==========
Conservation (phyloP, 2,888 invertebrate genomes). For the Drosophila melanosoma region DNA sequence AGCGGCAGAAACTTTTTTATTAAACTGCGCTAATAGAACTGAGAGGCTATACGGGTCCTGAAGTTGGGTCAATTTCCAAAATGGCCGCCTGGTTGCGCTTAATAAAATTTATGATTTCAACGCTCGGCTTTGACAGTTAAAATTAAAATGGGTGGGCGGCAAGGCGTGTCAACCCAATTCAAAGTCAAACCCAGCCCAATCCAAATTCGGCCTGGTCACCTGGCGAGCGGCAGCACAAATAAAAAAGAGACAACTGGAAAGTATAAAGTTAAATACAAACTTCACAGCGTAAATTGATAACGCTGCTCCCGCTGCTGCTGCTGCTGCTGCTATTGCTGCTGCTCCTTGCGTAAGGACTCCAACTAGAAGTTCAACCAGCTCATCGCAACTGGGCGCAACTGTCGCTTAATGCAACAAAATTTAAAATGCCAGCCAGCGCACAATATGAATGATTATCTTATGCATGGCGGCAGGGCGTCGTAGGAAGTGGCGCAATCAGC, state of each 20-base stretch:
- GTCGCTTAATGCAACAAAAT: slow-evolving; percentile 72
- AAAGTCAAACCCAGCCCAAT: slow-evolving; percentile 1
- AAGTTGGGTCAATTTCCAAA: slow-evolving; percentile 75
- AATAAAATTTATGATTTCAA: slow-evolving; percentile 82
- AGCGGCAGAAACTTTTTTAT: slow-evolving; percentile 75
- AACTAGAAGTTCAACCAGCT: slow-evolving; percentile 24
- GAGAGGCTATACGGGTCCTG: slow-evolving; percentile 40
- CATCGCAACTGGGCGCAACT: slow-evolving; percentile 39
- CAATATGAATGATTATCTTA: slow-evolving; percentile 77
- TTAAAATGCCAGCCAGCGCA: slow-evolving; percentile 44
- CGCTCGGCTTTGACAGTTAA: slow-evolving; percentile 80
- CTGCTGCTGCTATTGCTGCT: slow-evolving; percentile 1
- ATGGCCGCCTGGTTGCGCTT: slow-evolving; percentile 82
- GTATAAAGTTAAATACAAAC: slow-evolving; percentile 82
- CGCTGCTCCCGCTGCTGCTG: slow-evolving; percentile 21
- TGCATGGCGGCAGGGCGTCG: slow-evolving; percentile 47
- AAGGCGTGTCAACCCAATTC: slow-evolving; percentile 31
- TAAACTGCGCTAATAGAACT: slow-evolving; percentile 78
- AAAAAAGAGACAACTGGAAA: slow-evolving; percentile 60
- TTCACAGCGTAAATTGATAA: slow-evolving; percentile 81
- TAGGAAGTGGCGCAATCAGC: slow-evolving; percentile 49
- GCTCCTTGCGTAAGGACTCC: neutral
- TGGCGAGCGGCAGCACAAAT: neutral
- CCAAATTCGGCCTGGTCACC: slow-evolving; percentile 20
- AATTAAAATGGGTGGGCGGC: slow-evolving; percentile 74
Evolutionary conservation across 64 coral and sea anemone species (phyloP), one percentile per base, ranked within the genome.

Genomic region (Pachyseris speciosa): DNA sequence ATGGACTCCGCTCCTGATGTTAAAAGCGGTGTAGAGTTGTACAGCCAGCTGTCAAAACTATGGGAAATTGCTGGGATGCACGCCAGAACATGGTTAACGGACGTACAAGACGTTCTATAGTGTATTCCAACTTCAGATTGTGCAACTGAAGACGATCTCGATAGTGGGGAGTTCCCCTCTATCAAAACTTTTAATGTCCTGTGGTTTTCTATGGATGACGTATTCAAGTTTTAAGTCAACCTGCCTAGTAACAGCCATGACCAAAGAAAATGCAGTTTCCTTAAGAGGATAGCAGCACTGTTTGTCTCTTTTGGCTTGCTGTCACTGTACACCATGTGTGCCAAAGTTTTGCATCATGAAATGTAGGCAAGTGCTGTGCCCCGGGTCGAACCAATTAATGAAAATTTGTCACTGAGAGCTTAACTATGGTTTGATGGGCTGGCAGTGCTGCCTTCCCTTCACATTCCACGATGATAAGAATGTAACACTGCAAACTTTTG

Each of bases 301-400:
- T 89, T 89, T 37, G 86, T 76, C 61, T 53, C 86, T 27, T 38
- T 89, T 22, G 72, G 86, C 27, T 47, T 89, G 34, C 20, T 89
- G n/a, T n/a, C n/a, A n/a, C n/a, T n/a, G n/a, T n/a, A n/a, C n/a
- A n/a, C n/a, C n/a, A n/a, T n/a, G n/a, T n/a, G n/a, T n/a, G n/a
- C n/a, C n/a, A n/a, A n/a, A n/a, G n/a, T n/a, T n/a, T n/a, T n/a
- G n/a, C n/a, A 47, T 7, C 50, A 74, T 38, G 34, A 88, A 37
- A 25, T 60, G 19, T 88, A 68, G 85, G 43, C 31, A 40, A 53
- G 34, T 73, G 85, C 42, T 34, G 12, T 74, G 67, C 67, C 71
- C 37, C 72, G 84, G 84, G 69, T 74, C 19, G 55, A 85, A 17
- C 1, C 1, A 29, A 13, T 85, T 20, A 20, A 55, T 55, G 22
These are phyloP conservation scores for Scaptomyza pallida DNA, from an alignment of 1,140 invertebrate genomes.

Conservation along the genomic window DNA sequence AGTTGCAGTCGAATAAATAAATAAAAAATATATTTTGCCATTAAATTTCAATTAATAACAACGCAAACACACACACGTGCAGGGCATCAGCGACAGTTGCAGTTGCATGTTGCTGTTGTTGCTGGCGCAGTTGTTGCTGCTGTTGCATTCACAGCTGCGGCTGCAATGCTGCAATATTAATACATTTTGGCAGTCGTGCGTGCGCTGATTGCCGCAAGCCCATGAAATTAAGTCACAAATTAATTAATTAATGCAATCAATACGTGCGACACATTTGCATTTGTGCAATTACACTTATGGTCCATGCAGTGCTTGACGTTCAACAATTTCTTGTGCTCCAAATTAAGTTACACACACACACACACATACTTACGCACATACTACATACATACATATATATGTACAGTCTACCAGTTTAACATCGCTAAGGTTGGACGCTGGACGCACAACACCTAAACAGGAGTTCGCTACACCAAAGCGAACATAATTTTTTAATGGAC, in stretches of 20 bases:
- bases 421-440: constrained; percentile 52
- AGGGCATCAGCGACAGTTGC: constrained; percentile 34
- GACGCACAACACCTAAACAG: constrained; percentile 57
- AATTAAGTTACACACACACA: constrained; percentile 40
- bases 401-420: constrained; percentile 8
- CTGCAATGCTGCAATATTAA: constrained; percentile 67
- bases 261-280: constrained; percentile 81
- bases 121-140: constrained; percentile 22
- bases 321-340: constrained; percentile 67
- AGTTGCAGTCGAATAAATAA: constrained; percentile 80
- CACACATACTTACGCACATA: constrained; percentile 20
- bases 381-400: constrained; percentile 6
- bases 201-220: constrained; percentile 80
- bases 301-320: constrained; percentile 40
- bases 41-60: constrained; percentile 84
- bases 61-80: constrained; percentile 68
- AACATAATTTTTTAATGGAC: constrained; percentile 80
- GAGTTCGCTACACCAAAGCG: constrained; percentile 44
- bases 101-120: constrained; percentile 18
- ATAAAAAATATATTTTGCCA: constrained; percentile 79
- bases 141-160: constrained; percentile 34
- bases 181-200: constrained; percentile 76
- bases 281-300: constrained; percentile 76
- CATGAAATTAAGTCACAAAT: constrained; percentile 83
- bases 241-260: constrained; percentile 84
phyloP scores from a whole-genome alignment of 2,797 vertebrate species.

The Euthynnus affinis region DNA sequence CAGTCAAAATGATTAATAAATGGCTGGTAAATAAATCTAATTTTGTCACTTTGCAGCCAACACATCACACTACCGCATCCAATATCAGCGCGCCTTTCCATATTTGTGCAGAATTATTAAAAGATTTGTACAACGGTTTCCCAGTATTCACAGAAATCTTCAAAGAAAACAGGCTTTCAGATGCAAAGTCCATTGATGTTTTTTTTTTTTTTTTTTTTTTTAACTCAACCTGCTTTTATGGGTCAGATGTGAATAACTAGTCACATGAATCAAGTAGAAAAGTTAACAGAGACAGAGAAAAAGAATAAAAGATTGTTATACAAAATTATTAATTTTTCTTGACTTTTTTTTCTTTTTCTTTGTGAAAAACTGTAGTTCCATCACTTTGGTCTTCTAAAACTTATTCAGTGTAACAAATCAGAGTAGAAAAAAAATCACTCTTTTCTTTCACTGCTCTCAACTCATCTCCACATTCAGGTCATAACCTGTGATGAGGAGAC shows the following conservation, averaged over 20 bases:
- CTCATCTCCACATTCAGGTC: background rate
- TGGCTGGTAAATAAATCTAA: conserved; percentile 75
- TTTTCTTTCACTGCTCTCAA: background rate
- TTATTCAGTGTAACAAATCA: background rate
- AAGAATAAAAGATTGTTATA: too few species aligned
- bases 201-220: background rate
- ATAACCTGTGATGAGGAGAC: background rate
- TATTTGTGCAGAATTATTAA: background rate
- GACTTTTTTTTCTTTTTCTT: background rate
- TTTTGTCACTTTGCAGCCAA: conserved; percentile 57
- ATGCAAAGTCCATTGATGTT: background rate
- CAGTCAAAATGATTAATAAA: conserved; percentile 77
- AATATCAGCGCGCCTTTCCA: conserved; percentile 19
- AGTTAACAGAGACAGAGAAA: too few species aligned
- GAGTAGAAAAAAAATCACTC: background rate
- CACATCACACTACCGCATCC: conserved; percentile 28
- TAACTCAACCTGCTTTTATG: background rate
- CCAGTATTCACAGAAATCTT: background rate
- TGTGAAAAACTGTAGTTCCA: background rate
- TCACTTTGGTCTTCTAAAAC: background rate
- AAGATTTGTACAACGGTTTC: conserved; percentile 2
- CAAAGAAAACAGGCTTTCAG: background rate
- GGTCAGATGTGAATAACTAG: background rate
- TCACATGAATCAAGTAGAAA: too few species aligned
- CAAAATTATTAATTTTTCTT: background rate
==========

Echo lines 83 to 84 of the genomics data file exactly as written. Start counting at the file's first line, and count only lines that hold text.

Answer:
- GAGTAGAAAAAAAATCACTC: background rate
- CACATCACACTACCGCATCC: conserved; percentile 28